New Trier adjusts to mask-optional environment

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Noticeable downside

While the change to a mask-optional environment celebrates the community’s hard work to mitigate the impact of COVID-19, new problems emerge. 

New Trier English Teacher Daniel Kim said he now has to think about more mundane things like group work and seating arrangements. 

“If you have students in your class who still want to wear their masks you know you don’t want to alienate them,” Kim said. 

Along with classroom implications, New Trier senior Mary Huber said there has been “judgment from both sides.” 

Kim said this judgment was expected. 

“You give someone the option to do something, it’s going to say something about who they are.” Kim said. 

Kim said the timing of the decision could play into issues surrounding the lifting of the mask-mandate. 

“I wish they would have waited for the end of the year,” Kim said. “It just seems like just in the middle of the semester it’s a little awkward, and I don’t think everyone was ready for it.” 
New Trier Director of Communications Nicole Dizon said students were prepared for the change in their adviser rooms. 

“All students discussed the change in their adviser rooms (like a home room) the day before the change to mask optional, with an emphasis on respecting each other’s choices,” Dizon said. 

A student sits outside of New Trier campus

Audrey Richardson

A New Trier student sits outside of campus on March 2, 2022. This student has chosen to continue to wear a mask despite the school moving to a mask-optional environment.

Kim said he is hopeful that the issues that arise with the freshness of the decision will subside in the future. 

“Hopefully it kind of blows over and becomes another normal thing,” Kim said. 

Audio from interview with New Trier English Teacher Daniel Kim 

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<div style="font-size: 10px; color: #cccccc;line-break: anywhere;word-break: normal;overflow: hidden;white-space: nowrap;text-overflow: ellipsis; font-family: Interstate,Lucida Grande,Lucida Sans Unicode,Lucida Sans,Garuda,Verdana,Tahoma,sans-serif;font-weight: 100;"><a href="" title="Audrey Richardson" target="_blank" style="color: #cccccc; text-decoration: none;">Audrey Richardson</a> · <a href="" title="New Trier english teacher Daniel Kim on mask-optional environment" target="_blank" style="color: #cccccc; text-decoration: none;">New Trier english teacher Daniel Kim on mask-optional environment</a></div>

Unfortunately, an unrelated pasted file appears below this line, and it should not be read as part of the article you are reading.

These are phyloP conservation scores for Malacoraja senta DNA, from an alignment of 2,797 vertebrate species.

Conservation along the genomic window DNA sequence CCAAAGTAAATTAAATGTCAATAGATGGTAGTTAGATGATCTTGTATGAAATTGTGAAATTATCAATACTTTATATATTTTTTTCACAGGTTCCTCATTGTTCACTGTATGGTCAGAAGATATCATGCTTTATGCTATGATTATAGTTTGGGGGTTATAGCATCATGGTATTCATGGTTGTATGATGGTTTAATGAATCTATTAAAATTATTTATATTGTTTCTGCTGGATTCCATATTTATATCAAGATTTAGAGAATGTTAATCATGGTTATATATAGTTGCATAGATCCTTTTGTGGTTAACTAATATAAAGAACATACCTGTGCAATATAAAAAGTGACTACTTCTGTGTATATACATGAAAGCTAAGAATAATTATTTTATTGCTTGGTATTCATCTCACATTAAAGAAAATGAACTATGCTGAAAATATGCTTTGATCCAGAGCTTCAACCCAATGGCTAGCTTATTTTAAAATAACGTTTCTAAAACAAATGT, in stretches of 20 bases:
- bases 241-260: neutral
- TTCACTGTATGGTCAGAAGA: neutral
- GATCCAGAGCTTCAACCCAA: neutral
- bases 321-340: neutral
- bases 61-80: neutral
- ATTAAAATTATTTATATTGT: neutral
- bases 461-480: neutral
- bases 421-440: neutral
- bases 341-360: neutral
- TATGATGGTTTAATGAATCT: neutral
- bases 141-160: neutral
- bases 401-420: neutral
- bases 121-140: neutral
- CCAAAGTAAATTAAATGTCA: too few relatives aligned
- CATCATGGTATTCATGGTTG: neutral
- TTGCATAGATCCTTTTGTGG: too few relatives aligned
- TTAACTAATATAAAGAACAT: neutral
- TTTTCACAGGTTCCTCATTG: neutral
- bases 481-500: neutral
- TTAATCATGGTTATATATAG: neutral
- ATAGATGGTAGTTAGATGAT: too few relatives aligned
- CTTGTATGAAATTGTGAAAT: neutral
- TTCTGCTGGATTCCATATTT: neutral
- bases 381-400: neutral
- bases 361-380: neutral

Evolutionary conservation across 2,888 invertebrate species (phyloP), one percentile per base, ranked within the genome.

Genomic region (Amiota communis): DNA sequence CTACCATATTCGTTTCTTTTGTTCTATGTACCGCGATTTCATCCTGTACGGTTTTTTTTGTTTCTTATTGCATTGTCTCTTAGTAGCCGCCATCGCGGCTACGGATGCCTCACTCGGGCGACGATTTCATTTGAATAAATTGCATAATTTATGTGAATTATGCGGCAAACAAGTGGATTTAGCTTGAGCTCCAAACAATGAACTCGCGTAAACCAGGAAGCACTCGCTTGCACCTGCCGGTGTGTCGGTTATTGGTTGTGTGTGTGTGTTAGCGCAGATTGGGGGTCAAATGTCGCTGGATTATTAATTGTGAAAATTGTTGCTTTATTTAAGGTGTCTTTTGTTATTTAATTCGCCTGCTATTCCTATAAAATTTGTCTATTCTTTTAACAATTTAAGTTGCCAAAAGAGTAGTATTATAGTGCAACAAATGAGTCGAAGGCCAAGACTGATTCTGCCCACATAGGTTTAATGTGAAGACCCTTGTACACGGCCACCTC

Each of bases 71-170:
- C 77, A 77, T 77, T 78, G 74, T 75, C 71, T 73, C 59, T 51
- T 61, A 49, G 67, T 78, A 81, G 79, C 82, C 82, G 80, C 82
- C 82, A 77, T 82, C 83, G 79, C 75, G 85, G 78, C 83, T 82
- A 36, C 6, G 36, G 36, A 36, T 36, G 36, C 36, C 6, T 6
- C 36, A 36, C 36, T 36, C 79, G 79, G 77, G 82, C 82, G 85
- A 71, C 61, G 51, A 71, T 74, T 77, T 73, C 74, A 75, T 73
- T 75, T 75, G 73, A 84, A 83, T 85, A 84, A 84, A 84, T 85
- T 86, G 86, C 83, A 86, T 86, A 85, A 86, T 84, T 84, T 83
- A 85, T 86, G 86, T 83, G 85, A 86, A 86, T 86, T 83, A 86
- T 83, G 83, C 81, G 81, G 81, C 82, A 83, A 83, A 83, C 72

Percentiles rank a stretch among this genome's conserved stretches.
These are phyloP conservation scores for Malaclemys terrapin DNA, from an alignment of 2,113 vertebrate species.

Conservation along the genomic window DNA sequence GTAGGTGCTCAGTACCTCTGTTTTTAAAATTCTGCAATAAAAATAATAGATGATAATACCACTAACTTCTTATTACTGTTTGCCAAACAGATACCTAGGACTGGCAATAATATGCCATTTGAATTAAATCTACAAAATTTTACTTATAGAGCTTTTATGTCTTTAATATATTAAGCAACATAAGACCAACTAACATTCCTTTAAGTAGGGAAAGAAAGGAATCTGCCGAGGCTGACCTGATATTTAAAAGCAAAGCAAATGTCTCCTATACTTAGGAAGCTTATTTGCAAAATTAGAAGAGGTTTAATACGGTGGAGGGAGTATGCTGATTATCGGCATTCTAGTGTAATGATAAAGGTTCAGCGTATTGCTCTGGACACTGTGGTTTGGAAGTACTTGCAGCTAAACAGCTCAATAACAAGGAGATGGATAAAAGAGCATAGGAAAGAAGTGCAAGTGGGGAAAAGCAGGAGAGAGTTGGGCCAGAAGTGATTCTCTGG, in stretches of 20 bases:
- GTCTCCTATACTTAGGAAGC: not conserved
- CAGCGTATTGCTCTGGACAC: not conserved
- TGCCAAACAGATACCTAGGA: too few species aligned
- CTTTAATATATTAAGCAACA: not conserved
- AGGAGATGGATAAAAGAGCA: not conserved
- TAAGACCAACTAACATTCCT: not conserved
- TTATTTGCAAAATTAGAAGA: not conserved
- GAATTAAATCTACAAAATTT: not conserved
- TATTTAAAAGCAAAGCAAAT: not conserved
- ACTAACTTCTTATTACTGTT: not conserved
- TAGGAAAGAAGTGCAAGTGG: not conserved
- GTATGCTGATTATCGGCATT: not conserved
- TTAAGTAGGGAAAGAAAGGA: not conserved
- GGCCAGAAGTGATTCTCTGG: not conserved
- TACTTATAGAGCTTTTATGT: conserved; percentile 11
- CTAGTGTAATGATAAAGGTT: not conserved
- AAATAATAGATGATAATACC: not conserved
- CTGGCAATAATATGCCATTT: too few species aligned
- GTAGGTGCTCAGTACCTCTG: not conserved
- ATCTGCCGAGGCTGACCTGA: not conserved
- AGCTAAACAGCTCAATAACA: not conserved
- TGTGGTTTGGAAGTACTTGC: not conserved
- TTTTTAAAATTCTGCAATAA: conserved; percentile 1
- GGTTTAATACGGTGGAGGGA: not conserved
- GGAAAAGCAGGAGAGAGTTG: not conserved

The decision 

On Tuesday Feb. 27, the New Trier Township Board of Education voted to make masks optional on campus and on Wednesday, students were able to make the choice whether to wear masks or not.

“We can finally see people’s smiles,” said Huber. 

Dizon said, “This is one of a number of carefully thought-out steps we have taken since the pandemic began to make a safe return to a more normal school environment for our students.” 

New Trier students have a 92% fully vaccinated rate, and staff have a 96% fully vaccinated rate. With New Trier’s vaccination statistics and the COVID-19 cases and hospitalizations in the community decreasing, Dizon said “moving to mask optional was the next step.”

New Trier has mandated students to wear masks since Fall of 2020. Huber was excited about the announcement and didn’t hesitate to take off her mask on Wednesday. 

“I was definitely ready for this change,” said Huber. 

New normal

The decision for New Trier to move to a mask-optional environment was in line with Chicago-area procedures. 

Chicago Mayor Lori Lightfoot announced on Feb. 22, 2022 that the city will remove the mask mandate for certain public spaces beginning on Feb. 28, 2022. 

Kim said the New Trier administration is “going with the trend of the community and what the community wants.”

The goal of pre-COVID-19 normalcy is one step closer with this decision. 

Huber said she is very happy with the decision and is excited for the rest of the school year. 

“It’s a huge step towards normal,” Huber said. 

New Trier will continue to offer weekly COVID-19 tests through its Shield program. 

Dizon said the New Trier administration is continuously monitoring COVID-19 metrics in the community, so they can make decisions on mitigating the impact of the pandemic. 

Dizon said they are looking at “different steps we can take to give our students the optimal environment for learning while keeping students, staff, and our community safe.” 

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